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04.02.2010 NPP News

PC Appiah-Ofori blames Kufuor, Alan for divisions in NPP

By myjoyonline
P.C. Appiah-Ofori, MP for Asikuma-Odoben-BrakwaP.C. Appiah-Ofori, MP for Asikuma-Odoben-Brakwa
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Outspoken New Patriotic Party MP for Asikuma-Odoben-Brakwa, PC Appiah-Ofori says events in the party indicate the ground is being prepared for another victory for the ruling National Democratic Congress come 2012.

He told Adom FM that followers of Nana Addo Dankwa Akufo-Addo, 2008 NPP presidential candidate and those of Alan Kwadwo Kyerematen, runner-up in the party's race for a flagbearer, are engaged in a campaign of attrition that is set to tear the party apart and render it no match for the governing party come the next elections.

Nana Addo and Alan have both declared interest to contest the party's flagbearership again and have been campaigning on the quiet to push their agenda.

But P.C. Appiah-Ofori blames former President J.A. Kufuor and Alan himself for the emerging divisions in the party, saying they are a major cause of the problem.

PC Appiah-Ofori wants Alan to back down on his desire to lead the party as flagbearer and instead allow Nana Addo to run again because, as he put it, Alan is still a young man and must yield that interest to Nana Addo in the best interest of the NPP. He said it is wrong that anyone who felt he wanted to lead the party is allowed to do so.

He said the party had kept faith with J.A. Kufuor even when he contested and lost the national elections until eventually he won, claiming that at the time, even though there were others interested in the position, they were ignored because everyone decided Kufuor ought to be maintained.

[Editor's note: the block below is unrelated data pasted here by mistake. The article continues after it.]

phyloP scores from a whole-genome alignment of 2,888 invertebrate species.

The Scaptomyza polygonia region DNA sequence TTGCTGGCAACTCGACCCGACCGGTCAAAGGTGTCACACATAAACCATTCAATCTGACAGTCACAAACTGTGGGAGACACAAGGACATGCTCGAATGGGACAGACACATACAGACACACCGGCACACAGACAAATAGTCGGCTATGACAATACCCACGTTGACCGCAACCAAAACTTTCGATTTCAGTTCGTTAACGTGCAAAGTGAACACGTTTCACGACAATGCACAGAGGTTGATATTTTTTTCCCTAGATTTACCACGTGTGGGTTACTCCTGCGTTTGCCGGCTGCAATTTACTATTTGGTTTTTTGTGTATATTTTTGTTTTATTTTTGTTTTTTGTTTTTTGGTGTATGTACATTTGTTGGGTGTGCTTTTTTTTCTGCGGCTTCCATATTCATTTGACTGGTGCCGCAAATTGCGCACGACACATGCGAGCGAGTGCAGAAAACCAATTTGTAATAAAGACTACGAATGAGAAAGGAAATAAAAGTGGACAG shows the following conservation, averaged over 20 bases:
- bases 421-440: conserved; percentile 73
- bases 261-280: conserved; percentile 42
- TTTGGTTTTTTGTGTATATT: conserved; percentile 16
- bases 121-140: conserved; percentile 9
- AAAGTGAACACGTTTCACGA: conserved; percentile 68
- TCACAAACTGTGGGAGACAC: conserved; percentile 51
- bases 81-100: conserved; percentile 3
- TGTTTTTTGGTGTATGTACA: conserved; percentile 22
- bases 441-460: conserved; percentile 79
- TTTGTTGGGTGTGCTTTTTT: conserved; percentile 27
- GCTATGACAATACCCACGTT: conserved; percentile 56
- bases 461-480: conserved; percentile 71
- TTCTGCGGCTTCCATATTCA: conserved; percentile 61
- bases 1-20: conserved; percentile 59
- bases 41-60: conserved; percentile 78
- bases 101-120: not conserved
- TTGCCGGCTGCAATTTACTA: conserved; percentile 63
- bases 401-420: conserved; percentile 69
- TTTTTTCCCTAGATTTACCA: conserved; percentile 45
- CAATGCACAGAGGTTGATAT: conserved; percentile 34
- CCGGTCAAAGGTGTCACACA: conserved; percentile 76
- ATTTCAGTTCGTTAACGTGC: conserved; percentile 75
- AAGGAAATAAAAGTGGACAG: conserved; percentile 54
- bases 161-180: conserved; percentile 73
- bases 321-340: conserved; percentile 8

He said former President Kufuor is the person who attempted foisting Alan on the party, first handing him a ministerial position at the Trade and Industry Ministry, and topping it up with the Presidential Special Initiatives all to build him up and make him popular with the people in furtherance of his presidential ambitions.

P.C. Appiah-Ofori said given the importance of the PSIs, no party could have defeated the NPP if the projects had been better managed and succeeded because they appeal to rural folks, however they were mismanaged.

He recalled that in 2004 when the party went to congress, the whole event turned to a Party vs. Castle, with those the former president supported being matched against those the party regarded its own. And they voted against the Castle, he said.

He said going into the 2010 congress, the former president has his favourites again instead of remaining a neutral father in the party.

In the meantime he wants Alan and Nana to call their followers to order.

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